In a 2006 post-mortem chronicling the movie's turbulent shoot, veteran Hollywood journalist Kim Masters revealed that things started going wrong early and often. A famously exacting director, Mann was prone to costly last-minute script changes. "It was being written essentially by Michael on the fly," a crew member told Masters. "He was almost like a kid in a candy shop. That kind of indecision becomes a systemic thing. It’s hard, at the last minute, to make deals with vendors, rent a plane, to close down a freeway." (Universal maintained that Miami Vice ultimately cost $135 million, although other sources suggested that the price tag was ultimately closer to $150 million.)
Meanwhile, Farrell was wrestling with his own demons. The Irish star has openly discussed his struggles with drugs and alcohol abuse, which came to a head during Miami Vice. As soon as production wrapped, he checked himself into rehab reportedly because of a dependency on prescription painkillers. (The actor had injured his back while bulking up for the role of Crockett.)
"By the end of Miami Vice I was just done," he told British talk show host Jonathan Ross, in 2008. "Basically, I'd been fairly drunk or high since I was 14. I was very drunk and high for 16 years, so it was a tough life change, and I was dying. I'm one of the lucky ones." In a 2011 interview, Farrell revealed just how out of it he was while shooting. "It was literally the first time I couldn't say to anyone around me, 'Have I been late for work, have I missed any days, have I been hitting my marks?' Because the answers would have been yes, yes, and no. ... I lost the ability to be confident that I could make a change myself."
Speaking with The Irish Mirror in 2013, Farrell claimed that he doesn't remember shooting "a single frame" of the film. "I was at the premiere and didn’t know what was happening next. But it was strange because I was in it."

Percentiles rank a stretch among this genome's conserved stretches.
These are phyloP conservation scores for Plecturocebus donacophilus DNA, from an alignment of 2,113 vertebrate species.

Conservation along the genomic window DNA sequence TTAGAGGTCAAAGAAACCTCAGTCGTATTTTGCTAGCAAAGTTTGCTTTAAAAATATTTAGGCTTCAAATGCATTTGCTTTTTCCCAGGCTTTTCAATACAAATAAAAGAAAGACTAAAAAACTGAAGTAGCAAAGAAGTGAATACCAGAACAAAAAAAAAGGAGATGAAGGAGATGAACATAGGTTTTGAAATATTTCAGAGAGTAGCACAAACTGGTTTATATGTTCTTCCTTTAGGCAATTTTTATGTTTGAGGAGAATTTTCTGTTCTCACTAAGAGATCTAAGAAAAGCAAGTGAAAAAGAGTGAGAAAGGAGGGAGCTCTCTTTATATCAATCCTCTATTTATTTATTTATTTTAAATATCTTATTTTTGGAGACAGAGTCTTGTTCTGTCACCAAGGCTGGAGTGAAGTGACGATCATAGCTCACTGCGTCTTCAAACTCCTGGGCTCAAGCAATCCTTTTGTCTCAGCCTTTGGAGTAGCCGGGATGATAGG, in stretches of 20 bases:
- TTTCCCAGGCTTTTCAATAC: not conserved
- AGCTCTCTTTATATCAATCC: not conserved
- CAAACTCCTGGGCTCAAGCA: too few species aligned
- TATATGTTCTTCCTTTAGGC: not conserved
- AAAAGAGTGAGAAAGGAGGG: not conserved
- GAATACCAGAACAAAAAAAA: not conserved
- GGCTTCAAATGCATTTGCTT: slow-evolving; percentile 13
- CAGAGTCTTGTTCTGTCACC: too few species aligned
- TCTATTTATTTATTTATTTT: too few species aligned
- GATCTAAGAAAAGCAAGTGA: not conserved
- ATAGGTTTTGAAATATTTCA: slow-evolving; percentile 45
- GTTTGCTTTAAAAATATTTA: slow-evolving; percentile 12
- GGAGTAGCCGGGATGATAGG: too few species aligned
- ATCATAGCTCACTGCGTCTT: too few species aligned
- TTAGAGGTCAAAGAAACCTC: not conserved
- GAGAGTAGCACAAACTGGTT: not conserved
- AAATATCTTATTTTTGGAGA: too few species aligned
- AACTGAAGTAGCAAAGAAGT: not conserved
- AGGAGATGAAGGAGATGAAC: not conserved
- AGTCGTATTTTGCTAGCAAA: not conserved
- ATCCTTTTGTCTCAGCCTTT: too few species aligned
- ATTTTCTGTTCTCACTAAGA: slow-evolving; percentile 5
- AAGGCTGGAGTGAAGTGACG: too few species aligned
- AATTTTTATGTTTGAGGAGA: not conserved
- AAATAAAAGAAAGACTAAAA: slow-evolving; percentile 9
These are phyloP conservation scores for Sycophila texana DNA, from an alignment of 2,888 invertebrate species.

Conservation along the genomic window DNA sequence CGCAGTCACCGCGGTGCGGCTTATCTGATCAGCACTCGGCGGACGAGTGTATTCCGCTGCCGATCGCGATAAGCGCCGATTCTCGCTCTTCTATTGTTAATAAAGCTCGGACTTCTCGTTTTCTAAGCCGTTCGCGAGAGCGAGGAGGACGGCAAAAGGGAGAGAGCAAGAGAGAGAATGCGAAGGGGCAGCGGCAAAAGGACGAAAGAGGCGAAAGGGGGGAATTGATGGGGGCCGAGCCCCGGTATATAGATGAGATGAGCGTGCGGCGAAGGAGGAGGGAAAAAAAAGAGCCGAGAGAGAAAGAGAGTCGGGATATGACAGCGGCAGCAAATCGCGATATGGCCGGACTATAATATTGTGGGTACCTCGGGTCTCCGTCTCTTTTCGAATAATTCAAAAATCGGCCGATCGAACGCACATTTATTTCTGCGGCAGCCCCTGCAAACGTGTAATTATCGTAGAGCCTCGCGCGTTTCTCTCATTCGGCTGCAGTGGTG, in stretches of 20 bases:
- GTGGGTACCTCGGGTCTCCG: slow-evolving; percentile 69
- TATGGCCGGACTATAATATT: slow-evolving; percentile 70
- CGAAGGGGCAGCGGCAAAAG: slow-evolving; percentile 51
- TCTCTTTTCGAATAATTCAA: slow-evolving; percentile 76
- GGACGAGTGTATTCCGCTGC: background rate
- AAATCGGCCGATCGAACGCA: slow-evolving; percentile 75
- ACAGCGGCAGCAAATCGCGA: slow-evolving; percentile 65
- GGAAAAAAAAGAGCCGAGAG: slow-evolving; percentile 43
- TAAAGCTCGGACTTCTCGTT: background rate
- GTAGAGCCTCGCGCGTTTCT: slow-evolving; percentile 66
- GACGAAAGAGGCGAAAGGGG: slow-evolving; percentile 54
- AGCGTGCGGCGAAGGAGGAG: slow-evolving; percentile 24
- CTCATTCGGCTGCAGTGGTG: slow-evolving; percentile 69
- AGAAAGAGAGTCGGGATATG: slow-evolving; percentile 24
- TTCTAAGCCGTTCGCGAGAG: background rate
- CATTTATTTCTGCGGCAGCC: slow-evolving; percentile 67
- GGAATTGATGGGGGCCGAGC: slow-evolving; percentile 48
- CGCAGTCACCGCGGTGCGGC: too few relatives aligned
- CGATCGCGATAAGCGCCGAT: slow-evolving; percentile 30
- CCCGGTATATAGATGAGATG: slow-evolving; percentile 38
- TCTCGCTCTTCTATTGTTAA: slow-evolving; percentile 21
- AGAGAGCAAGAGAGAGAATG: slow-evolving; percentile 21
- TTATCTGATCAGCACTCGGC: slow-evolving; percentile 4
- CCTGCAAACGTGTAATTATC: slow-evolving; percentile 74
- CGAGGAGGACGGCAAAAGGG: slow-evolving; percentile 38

But Foxx's behavior grabbed the most attention in the run-up to the movie's release. Crew members that Masters spoke to for her article described the actor as "more of a diva" than his co-star, goading Universal into flying him to the Miami set via a private jet rather than a commercial airline and keeping an entourage around during production. For his part, Mann defended Foxx when he spoke with Masters ahead of the movie's release. "I’m not going to dish dirt about Jamie. He has a unique process of acting, and most people don’t understand it. He and I are real close. ... That allows us to disagree about stuff."
According to other insiders that Masters talked to, part of Foxx's process was refusing to shoot certain sequences where the danger level was high. "He was afraid of boats, afraid of planes — there were a lot of things where he was afraid for himself," a crew member claimed. Those alleged fears set the stage for the incident that forever changed the course of Miami Vice — not to mention Mann and Foxx's off-screen relationship.
Prior to arriving in the Caribbean, the cast and crew of Miami Vice were already on edge after much of their stateside shoot was complicated by hurricane season. In her article, Masters describes how high winds generated by Tropical Storm Dennis nearly disrupted one scene by blowing out the windows of a Miami high-rise. The falling glass damaged the car that Foxx and Farrell were riding in, and just missed injuring the stars as well. "You bet it was dangerous," Mann said when asked about that moment. "As soon as we heard there were winds that high, we immediately wrapped."